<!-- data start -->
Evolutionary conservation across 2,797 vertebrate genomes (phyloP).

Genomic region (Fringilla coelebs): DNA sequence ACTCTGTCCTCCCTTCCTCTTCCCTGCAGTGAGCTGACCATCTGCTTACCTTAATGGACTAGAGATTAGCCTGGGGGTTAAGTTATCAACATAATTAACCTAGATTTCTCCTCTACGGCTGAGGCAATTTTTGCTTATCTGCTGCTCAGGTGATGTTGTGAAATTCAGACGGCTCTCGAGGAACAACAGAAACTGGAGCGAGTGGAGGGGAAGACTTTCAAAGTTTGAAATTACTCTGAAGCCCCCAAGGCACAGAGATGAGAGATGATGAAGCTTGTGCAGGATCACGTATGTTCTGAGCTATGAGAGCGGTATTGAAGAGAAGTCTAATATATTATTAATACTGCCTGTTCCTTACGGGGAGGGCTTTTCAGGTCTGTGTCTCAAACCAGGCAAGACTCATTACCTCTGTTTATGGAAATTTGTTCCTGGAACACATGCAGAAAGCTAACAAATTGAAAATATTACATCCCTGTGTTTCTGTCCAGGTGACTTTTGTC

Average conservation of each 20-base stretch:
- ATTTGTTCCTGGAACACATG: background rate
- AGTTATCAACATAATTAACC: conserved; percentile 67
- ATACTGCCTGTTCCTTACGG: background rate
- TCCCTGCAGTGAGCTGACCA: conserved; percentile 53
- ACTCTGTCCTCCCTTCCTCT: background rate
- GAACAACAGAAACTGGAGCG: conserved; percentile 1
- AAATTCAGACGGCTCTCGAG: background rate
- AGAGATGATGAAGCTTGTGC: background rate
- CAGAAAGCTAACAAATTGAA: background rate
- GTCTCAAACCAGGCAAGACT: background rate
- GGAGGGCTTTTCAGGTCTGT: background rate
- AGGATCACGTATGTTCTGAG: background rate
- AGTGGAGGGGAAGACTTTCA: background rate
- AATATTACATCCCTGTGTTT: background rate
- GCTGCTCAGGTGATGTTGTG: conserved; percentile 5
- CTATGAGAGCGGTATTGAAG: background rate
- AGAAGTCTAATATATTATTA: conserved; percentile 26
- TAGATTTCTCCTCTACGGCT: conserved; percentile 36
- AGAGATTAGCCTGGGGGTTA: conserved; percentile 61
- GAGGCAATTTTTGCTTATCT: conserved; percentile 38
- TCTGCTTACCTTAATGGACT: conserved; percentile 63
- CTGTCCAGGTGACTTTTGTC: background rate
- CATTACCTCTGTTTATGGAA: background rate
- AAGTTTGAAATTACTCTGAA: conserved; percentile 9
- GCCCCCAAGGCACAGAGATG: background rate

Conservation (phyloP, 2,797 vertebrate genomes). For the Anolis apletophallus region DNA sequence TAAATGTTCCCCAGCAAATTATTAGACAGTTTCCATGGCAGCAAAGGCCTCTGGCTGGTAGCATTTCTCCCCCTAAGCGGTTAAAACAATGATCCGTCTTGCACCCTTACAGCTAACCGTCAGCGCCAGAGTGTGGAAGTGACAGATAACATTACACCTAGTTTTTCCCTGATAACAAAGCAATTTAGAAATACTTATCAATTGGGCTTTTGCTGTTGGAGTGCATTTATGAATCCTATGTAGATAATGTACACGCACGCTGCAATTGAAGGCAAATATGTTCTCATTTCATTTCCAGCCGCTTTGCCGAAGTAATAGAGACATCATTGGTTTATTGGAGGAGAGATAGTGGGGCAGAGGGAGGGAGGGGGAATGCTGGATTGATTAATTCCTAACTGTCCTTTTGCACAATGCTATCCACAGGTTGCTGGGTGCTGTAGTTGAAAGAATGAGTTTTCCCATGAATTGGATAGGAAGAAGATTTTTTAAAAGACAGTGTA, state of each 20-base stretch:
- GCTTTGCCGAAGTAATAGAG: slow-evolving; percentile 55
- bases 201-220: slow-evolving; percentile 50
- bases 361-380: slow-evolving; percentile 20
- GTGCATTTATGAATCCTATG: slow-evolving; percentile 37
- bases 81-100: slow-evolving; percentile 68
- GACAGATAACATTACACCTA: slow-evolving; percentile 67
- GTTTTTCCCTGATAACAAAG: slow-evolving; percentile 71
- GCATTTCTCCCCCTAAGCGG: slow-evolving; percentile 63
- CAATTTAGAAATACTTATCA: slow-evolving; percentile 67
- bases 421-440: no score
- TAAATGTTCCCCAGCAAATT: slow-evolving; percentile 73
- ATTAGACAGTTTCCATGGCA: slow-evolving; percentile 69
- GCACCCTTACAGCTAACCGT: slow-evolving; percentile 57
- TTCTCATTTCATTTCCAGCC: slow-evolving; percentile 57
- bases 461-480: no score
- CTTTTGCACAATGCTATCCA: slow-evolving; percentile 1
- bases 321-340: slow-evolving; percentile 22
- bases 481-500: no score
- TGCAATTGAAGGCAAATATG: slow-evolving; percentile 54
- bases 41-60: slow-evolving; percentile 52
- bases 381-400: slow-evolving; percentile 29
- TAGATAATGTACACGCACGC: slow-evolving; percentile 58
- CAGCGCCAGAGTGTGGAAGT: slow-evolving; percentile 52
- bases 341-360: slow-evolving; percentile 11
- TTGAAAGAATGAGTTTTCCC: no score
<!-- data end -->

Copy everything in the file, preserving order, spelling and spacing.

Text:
Evolutionary conservation across 2,797 vertebrate genomes (phyloP).

Genomic region (Fringilla coelebs): DNA sequence ACTCTGTCCTCCCTTCCTCTTCCCTGCAGTGAGCTGACCATCTGCTTACCTTAATGGACTAGAGATTAGCCTGGGGGTTAAGTTATCAACATAATTAACCTAGATTTCTCCTCTACGGCTGAGGCAATTTTTGCTTATCTGCTGCTCAGGTGATGTTGTGAAATTCAGACGGCTCTCGAGGAACAACAGAAACTGGAGCGAGTGGAGGGGAAGACTTTCAAAGTTTGAAATTACTCTGAAGCCCCCAAGGCACAGAGATGAGAGATGATGAAGCTTGTGCAGGATCACGTATGTTCTGAGCTATGAGAGCGGTATTGAAGAGAAGTCTAATATATTATTAATACTGCCTGTTCCTTACGGGGAGGGCTTTTCAGGTCTGTGTCTCAAACCAGGCAAGACTCATTACCTCTGTTTATGGAAATTTGTTCCTGGAACACATGCAGAAAGCTAACAAATTGAAAATATTACATCCCTGTGTTTCTGTCCAGGTGACTTTTGTC

Average conservation of each 20-base stretch:
- ATTTGTTCCTGGAACACATG: background rate
- AGTTATCAACATAATTAACC: conserved; percentile 67
- ATACTGCCTGTTCCTTACGG: background rate
- TCCCTGCAGTGAGCTGACCA: conserved; percentile 53
- ACTCTGTCCTCCCTTCCTCT: background rate
- GAACAACAGAAACTGGAGCG: conserved; percentile 1
- AAATTCAGACGGCTCTCGAG: background rate
- AGAGATGATGAAGCTTGTGC: background rate
- CAGAAAGCTAACAAATTGAA: background rate
- GTCTCAAACCAGGCAAGACT: background rate
- GGAGGGCTTTTCAGGTCTGT: background rate
- AGGATCACGTATGTTCTGAG: background rate
- AGTGGAGGGGAAGACTTTCA: background rate
- AATATTACATCCCTGTGTTT: background rate
- GCTGCTCAGGTGATGTTGTG: conserved; percentile 5
- CTATGAGAGCGGTATTGAAG: background rate
- AGAAGTCTAATATATTATTA: conserved; percentile 26
- TAGATTTCTCCTCTACGGCT: conserved; percentile 36
- AGAGATTAGCCTGGGGGTTA: conserved; percentile 61
- GAGGCAATTTTTGCTTATCT: conserved; percentile 38
- TCTGCTTACCTTAATGGACT: conserved; percentile 63
- CTGTCCAGGTGACTTTTGTC: background rate
- CATTACCTCTGTTTATGGAA: background rate
- AAGTTTGAAATTACTCTGAA: conserved; percentile 9
- GCCCCCAAGGCACAGAGATG: background rate

Conservation (phyloP, 2,797 vertebrate genomes). For the Anolis apletophallus region DNA sequence TAAATGTTCCCCAGCAAATTATTAGACAGTTTCCATGGCAGCAAAGGCCTCTGGCTGGTAGCATTTCTCCCCCTAAGCGGTTAAAACAATGATCCGTCTTGCACCCTTACAGCTAACCGTCAGCGCCAGAGTGTGGAAGTGACAGATAACATTACACCTAGTTTTTCCCTGATAACAAAGCAATTTAGAAATACTTATCAATTGGGCTTTTGCTGTTGGAGTGCATTTATGAATCCTATGTAGATAATGTACACGCACGCTGCAATTGAAGGCAAATATGTTCTCATTTCATTTCCAGCCGCTTTGCCGAAGTAATAGAGACATCATTGGTTTATTGGAGGAGAGATAGTGGGGCAGAGGGAGGGAGGGGGAATGCTGGATTGATTAATTCCTAACTGTCCTTTTGCACAATGCTATCCACAGGTTGCTGGGTGCTGTAGTTGAAAGAATGAGTTTTCCCATGAATTGGATAGGAAGAAGATTTTTTAAAAGACAGTGTA, state of each 20-base stretch:
- GCTTTGCCGAAGTAATAGAG: slow-evolving; percentile 55
- bases 201-220: slow-evolving; percentile 50
- bases 361-380: slow-evolving; percentile 20
- GTGCATTTATGAATCCTATG: slow-evolving; percentile 37
- bases 81-100: slow-evolving; percentile 68
- GACAGATAACATTACACCTA: slow-evolving; percentile 67
- GTTTTTCCCTGATAACAAAG: slow-evolving; percentile 71
- GCATTTCTCCCCCTAAGCGG: slow-evolving; percentile 63
- CAATTTAGAAATACTTATCA: slow-evolving; percentile 67
- bases 421-440: no score
- TAAATGTTCCCCAGCAAATT: slow-evolving; percentile 73
- ATTAGACAGTTTCCATGGCA: slow-evolving; percentile 69
- GCACCCTTACAGCTAACCGT: slow-evolving; percentile 57
- TTCTCATTTCATTTCCAGCC: slow-evolving; percentile 57
- bases 461-480: no score
- CTTTTGCACAATGCTATCCA: slow-evolving; percentile 1
- bases 321-340: slow-evolving; percentile 22
- bases 481-500: no score
- TGCAATTGAAGGCAAATATG: slow-evolving; percentile 54
- bases 41-60: slow-evolving; percentile 52
- bases 381-400: slow-evolving; percentile 29
- TAGATAATGTACACGCACGC: slow-evolving; percentile 58
- CAGCGCCAGAGTGTGGAAGT: slow-evolving; percentile 52
- bases 341-360: slow-evolving; percentile 11
- TTGAAAGAATGAGTTTTCCC: no score